Someone can be reformed (as in - he won't do it again) without being remorseful. As in - he recognizes what he did was wrong, not that he did it. It's like someone saying "oh, no, I could never assault someone again, I'd end up in prison" as opposed to "I could never assault someone again, that would be wrong."

"I get that you (Aaron) believe he has not actually reformed his actions or attitudes. What has he done during his long suspension that leads you to believe that?"

Actions, yes. Attitudes? Did you see the "apology," where he spent more time casting blame on media and the NFL than talking about any issues he had? As in, "do you need mental help?" "We all need mental help." and claiming that the reason there are multiple cases against him is that he's a target.

21 Agreed

Agreed,

I don't care if the man who collects my garbage has a criminal record. In the same way I don't care much about the moral status of those who play in the NFL. The man has a unique gift, as long as he stays on the right side of the law I say let him play - and I think the opposing arguments are actually kind of immoral. 

22 You're confusing two things…

In reply to by sbond101

You're confusing two things. I don't care about someone's criminal record either. That can be the result of lots of things. I do care, however, if they're a jackass (or, y'know, evil). To continue your metaphor, if the guy who collects my garbage is a total dick, yeah, it'd bother me, even if he was good at his job. If he leers and makes inappropriate remarks to people as he passes them in the neighborhood, that wouldn't bother you?

Now you might say "well, that's different, he's doing it on the job, whereas this isn't on the job for Brown," but 1) he actually did plenty of it "on the job," and 2) being in the NFL means being a public figure, which means he's always on the job. Football fans are fans of the team, and it's completely moral to want the people on the team that you're fans of to at least have behavior (if not beliefs) the public finds acceptable.

There's a difference between saying "I don't want him to have a job" and "I don't want any team to hire him."

23 I'm not confusing them

I'm not confusing them. I intentionally chose picking up my garbage because it's another job, like football, generally pursued by who have a variety of failing. As far as I'm concerned if someone does that job well and stays on the right side of the law (i.e. doesn't rise to the level of harassment) he should be left alone. Teams have the right to decide when A-holishness becomes intolerable for those who have to work with AB - but I think it's kind of busy-body-ish for fans to litigate that without being in the room.

"There's a difference between saying "I don't want him to have a job" and "I don't want any team to hire him."" - I suppose this difference is simply that NFL players are public figures. I think there is a straighforward solution - stop reading/caring about human interest stories about players with serious personal problems. Now there no longer public figures to you in a meaningful way. Problem solved.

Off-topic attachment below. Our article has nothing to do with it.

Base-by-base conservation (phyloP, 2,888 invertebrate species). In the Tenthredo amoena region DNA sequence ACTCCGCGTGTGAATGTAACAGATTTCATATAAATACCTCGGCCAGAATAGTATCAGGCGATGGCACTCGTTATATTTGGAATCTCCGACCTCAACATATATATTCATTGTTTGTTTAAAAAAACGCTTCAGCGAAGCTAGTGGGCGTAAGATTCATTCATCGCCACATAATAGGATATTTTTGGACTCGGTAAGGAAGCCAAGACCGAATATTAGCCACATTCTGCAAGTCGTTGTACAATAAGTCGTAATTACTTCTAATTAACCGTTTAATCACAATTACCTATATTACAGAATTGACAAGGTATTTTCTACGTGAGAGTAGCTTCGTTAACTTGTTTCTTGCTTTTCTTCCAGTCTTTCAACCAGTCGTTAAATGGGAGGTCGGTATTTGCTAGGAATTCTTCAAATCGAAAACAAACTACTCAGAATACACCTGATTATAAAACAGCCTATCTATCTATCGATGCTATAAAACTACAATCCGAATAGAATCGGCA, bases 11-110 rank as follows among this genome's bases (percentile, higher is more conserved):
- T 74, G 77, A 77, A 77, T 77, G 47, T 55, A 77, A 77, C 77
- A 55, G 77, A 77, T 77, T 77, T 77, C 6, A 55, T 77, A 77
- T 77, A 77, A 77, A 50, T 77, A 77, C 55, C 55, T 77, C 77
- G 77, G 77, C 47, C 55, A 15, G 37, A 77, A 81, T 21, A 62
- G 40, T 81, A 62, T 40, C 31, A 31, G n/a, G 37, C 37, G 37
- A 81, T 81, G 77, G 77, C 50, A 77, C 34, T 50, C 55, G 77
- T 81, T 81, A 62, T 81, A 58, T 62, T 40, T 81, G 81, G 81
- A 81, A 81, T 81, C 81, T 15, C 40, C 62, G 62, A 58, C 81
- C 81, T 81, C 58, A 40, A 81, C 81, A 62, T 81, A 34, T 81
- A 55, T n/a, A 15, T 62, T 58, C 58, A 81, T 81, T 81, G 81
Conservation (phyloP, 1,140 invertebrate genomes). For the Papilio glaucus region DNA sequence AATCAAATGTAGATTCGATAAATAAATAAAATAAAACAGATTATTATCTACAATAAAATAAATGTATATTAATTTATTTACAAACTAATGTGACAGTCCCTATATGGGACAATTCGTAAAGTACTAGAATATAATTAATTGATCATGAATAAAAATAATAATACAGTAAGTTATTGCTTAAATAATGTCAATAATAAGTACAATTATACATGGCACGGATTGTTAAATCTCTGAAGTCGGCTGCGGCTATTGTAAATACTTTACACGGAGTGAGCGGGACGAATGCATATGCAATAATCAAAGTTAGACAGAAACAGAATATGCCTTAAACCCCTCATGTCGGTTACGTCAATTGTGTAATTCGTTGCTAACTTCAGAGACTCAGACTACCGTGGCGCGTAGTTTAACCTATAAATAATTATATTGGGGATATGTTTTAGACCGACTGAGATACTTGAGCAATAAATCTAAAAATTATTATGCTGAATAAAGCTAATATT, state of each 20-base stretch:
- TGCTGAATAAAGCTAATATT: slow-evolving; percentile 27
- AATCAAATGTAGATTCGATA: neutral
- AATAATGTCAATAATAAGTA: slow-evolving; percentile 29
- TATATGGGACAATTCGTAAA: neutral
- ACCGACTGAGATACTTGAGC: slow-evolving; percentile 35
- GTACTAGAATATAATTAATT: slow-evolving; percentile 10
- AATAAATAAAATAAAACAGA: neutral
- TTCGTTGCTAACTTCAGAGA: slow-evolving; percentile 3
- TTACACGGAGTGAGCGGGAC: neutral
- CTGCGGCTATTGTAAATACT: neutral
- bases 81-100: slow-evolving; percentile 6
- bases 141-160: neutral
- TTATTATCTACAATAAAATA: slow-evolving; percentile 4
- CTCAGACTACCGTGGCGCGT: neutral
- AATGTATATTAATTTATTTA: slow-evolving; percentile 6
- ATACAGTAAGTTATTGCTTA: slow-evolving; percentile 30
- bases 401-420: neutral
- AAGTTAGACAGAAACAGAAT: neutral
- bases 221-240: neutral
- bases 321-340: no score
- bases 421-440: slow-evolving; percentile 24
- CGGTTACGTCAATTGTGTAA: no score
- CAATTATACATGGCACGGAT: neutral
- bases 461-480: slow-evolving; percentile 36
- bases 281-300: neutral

25 "Teams have the right to…

"Teams have the right to decide when A-holishness becomes intolerable for those who have to work with AB - but I think it's kind of busy-body-ish for fans to litigate that without being in the room."

I don't understand this at all. Imagine going to the store. There are 2 TVs there. One's clearly better than the other (higher definition, more features, whatever) but it's painted a garish orange and whenever you turn it on, it's like "WTF do you want to watch, moron?" And whenever you switch on a channel to watch something, it says "seriously, you're watching this? You know nothing about television, man." And if the person watching's a girl, it'll make demeaning comments like "you shouldn't be watching this, watch this other show, guys will like you then." The other TV has some smart assistant thing that's actually helpful, polite, and engages with the person watching.

You think it's surprising that people would say "yeah, I don't want that first one?" And that a store would refuse to carry it?

Because that's the exact same thing. The team only can pay the player through money the consumer - the fans - pay them. And if the fans say "nope" the team has to consider that.

Now, to be fair, there is a line here - because of course, you could imagine you could've said exactly the same thing back in the 1960s. So you can totally imagine a team taking a stance and saying "look, I know there's public dislike about this, but we don't agree with their opinion of the player." But that's not what's going on here. Literally the Bucs are flat out acknowledging that Brown's on a short leash, meaning even they aren't sure about him.

"I suppose this difference is simply that NFL players are public figures. I think there is a straighforward solution - stop reading/caring about human interest stories about players with serious personal problems. "

seriously don't understand this. Why would I be a fan of a team full of people who I dislike? Why would I choose to be a fan of a team where I know, for instance, I can't go and meet the players? Or I can't actually listen to a postgame conference with my kids?

This is a very bizarre stance to have. Actually, I should be clearer: this is a very bizarre stance to insist isn't okay. I guess I can understand people who just don't care who the actual players are playing, which is fine.

But it seems very strange to suggest that the solution to someone who cares about who the players are on the team they're a fan of should stop caring about who the players are. It's completely reasonable fan behavior.

24 Honestly, I used to hate Tom…

Honestly, I used to hate Tom Brady with a passion. At age 43, I just have to cheer for him. Even if they sign Brown, I'll still cheer for him, in these last few years of his career.